A unique approach to sensory issues

Anyone that has followed our story knows that Emmett struggles with many sensory related issues.

One of the biggest issues we face is getting Emmett to wear socks and shoes.  He doesn’t always tolerate the feeling of socks and shoes on his feet. He’s been doing much better lately but we still have to constantly adjust his socks because they are hurting him.

So we decided to try something a bit different.  Now,  I will say that I can see many Dad’s not really liking this idea and honestly,  I can understand.

Basically,  one day,  Emmett stumbled upon Lizze painting her toe nails and became fascinated with the idea of seeing paint on his little piggy toes. In the interest of full disclosure,  I wasn’t thrilled with the idea of painting his toe nails but I’m a bit more progressive and so I got over it pretty quick.

He only wants his big toe painted and really likes changing colors every few days.

Anyway,  I decided that I would take advantage of the unique situation.  I have explained to him that when his toes are painted his socks will feel better and it has helped.

It’s not a perfect solution but sometimes beggars can’t be choosers. As special needs parents,  we very often have to think outside of the box in order to find a solution to the very unique problems we are often faced with. 

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**Thanks for reading**

       -Lost and Tired

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lucie

For some weird reason, today is 'no socks day'. Just FYI!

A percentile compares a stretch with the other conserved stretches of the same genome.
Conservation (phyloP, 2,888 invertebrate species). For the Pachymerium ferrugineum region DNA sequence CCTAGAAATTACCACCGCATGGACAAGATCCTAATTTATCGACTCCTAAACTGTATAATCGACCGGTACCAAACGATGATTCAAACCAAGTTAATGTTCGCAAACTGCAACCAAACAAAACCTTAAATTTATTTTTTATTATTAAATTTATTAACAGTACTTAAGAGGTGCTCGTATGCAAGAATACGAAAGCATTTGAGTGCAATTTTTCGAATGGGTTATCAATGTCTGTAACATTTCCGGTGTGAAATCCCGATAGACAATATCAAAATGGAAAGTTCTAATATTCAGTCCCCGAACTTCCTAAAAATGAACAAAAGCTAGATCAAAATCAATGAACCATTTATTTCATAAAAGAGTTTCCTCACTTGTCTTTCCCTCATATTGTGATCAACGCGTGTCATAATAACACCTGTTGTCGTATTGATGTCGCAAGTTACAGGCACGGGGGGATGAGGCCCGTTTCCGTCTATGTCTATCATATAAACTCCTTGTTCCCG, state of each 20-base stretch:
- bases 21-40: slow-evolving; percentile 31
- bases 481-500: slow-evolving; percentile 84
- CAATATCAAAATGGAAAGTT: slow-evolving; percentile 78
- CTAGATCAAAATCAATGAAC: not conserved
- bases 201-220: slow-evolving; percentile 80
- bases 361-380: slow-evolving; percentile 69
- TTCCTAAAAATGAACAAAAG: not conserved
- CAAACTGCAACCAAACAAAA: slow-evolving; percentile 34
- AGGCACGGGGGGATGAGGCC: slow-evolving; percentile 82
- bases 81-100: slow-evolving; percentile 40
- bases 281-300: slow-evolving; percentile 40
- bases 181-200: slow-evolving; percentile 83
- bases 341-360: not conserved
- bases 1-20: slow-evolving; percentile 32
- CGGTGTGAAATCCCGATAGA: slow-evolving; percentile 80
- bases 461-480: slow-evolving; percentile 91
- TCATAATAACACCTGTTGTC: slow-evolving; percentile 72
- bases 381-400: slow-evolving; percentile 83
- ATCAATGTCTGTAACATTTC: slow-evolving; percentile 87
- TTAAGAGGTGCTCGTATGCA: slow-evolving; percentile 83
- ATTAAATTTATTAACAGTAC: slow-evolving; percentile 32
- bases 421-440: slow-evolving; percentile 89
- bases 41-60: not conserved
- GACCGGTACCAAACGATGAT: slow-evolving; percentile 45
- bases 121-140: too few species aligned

Kay Turner

Funnily enough, I used to do this when my boys were little, for exactly the same reasons. Thankfully, Peter accepted that ‘home rules’ and ‘public rules’ are different, and tolerated his clothes whilst out, but instantly stripping down to pants once we were home or at nanny’s house!
The only reason he stayed in pants was because I convinced him that they would be better than trips to the doctor for infections (he had a real phobia of anyone in a medical uniform).
He’s 10yrs now, and to this day, he still lounges in his undies or, if I insist because he is turning blue with cold, a soft, fleecy dressing gown. Although, he stays dressed at nanny’s now, unless he has slept over.

Aimee

Can he tolerate sandals? If I remember correctly he’s the no wet feet kid, right? How about something that doesn’t need socks? Soft slippers? It sounds crazy, but ballet shoes? I’m not being facetious, just brainstorming to try to help. I read a story once about a guy with severely deformed feet – his solution? Baseball mitts. Whatever works, right? You don’t owe ANYONE an explanation, about toenail polish or anything else. *^_^*

Robert Wm Ruedisueli

Yes, a fun routine can help break the tension that increases sensory issues. This must have been one of my parents favorite techniques, but since I understood psychology, it would have been the socks feel better if we make it fun by doing xxx.

The exact psychology of this isn't placebo effect, although that sure helps in initial success, it is diffusion of the tensions in the situation. Human sensory threshold pain is increased by our tendency to be nervous.

Routine and fun in tandem break that tension and allow things to get done that otherwise couldn't. This was one of my parent's favorite technique with not only me, but my non-autistic siblings as well. I wish as was as good at applying it to my own life as she was at using it growing up.

Silachan

Aw, I think that's actually pretty cute! Who says boys can't like nail polish too, anyway? 🙂

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